Turkish press get seats amid fresh uproar at neo-Nazi trial
A security officer of the Higher Regional Court Munich (Oberlandesgerichtes Muenchen) watches cameramen take pictures of boxes filled with media accreditation demands for the NSU to be assigned by lottery on April 29, 2013 in Munich, southern Germany. The trial against the sole survivor of the far-right militants NSU and four other alleged neo-Nazi accomplices will take place as of May 6, 2013. AFP photoThe results of a lottery held to determine the press institutions to follow the neo-Nazi trial in Germany were finalized yesterday. Daily Hürriyet, Sabah, Evrensel, private broadcaster Ebru TV, Al-Jazeera Turk and İhlas News Agency are the press institutions from Turkey that will follow the case of Beate Zschaepe, believed to be the last surviving member of a gang known as the National Socialist Underground (NSU).
This the second accreditation process for the trial and is scheduled to begin May 6, after lawsuits filed by the Turkish media were upheld and the Munich court responded by re-issuing all accreditations.
German court causes fresh uproar over access to neo-Nazi trial
A Munich court caused fresh uproar on Monday when a lottery it used to assign press seats to the trial of a suspected neo-Nazi accused of a series of racist murders left major German dailies and international news agencies without a place in court, according to Reuters.
The trial is one of Germany's most anticipated in decades and the murders by the far-right cell, which went undetected for more than a decade, have exposed deep intelligence lapses and a failure to recognise the threat of neo-Nazis.
The court's decisions over how to allow the media to cover the case have been criticised from the outset by victims' lawyers, politicians and rights groups as a fiasco, and Monday's lottery brought yet more criticism and legal threats.
The major German dailies Die Welt and Frankfurter Allgemeine Zeitung, which are without a place, said they would consider legal action. Newspaper Taz said it was looking at a legal appeal for the court proceedings to be transmitted by video.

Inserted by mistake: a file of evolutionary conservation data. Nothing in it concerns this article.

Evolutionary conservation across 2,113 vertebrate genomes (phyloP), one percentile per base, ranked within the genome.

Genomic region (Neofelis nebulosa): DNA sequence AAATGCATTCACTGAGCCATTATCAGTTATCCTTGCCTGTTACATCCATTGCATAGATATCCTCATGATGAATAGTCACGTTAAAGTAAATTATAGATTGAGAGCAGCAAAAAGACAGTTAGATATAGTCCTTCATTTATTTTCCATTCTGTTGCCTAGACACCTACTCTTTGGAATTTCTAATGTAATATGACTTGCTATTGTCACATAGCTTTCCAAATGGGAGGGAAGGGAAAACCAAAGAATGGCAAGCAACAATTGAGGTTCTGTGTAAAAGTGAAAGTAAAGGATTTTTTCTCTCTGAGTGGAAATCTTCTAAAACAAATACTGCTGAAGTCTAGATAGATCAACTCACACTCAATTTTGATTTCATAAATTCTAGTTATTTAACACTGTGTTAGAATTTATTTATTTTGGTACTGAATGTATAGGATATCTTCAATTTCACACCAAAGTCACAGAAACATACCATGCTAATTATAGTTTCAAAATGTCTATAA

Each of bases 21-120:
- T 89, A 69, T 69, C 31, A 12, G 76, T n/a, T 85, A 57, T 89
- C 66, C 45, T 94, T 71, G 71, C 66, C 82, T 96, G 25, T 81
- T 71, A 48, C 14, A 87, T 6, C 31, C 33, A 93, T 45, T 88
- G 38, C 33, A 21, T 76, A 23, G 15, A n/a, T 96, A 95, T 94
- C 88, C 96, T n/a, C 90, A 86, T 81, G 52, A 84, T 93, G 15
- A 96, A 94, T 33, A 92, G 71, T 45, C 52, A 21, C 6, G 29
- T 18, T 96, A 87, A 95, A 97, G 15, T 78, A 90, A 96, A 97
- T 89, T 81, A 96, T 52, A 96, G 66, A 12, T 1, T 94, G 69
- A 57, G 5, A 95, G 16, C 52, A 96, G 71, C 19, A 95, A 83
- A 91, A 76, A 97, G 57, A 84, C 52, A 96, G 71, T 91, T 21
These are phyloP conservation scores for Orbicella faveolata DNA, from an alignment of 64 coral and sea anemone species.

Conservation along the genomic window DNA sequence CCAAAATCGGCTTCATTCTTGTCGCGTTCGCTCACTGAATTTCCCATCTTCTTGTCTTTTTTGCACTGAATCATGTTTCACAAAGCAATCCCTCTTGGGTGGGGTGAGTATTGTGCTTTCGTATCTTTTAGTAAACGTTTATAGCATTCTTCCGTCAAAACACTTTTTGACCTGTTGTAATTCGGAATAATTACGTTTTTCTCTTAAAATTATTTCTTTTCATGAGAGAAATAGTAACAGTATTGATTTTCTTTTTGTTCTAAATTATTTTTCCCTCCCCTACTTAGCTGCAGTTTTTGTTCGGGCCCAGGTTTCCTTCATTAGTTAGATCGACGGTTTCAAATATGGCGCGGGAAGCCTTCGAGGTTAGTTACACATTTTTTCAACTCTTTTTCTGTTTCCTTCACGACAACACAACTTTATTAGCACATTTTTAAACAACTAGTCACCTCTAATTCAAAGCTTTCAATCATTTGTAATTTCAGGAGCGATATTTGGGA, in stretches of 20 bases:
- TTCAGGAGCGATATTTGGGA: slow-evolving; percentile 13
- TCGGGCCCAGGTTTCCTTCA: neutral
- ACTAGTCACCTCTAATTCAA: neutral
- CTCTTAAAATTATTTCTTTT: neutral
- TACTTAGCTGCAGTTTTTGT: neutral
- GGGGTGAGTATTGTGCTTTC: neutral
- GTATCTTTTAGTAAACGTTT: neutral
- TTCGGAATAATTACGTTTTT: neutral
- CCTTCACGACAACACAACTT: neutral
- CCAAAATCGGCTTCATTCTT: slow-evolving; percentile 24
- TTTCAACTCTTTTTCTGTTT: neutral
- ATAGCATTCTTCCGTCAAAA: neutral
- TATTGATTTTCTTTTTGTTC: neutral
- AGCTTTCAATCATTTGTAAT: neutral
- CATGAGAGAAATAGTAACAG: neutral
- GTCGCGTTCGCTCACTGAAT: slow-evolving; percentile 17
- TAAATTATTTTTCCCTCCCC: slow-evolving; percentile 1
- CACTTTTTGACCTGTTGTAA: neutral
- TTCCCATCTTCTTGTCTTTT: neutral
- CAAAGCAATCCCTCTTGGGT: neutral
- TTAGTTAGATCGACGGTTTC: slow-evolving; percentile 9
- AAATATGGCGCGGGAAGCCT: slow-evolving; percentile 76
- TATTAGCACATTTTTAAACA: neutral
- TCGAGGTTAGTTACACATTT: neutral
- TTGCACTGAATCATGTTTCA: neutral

Monday's lottery, which saw 324 applications for the seats drawn from 10 different lots, came after the court's first allocation in March on a first-come first-served basis saw no Turkish journalists granted a guaranteed seat, even though eight of the victims were ethnic Turks.
This prompted a successful complaint by Turkish newspaper Sabah to Germany's Constitutional Court, which ruled the Munich court had to make seats available to Turkish and Greek media.
The announcement on Monday of the 50 media representatives, which include women's lifestyle magazine Brigitte, advertising journal Hallo Muenchen and a series of local newspapers and radio stations provoked jeers and howls of disbelief.
The court room is small and no video transmission of proceedings is allowed.
International news agencies Reuters, the Associated Press and Agence France Presse are also without guaranteed access.
"The allocation of media places stands in stark contrast to the immense national and international significance of this trial," the German Journalists' Association said in a statement.
"The Munich court is out of its depth in managing the press relations of this trial."
Judges in Munich had already delayed the trial by more than a fortnight to set up the lottery system.
A previously unknown neo-Nazi cell, the National Socialist Underground (NSU), carried out the murders of the eight Turks, a Greek and a policewoman over a period from 2000 to 2007.
The focus of the trial will be a 38-year-old woman, Beate Zschaepe, accused of being an NSU founder member and of involvement in the murders. Four suspected male accomplices are also on trial.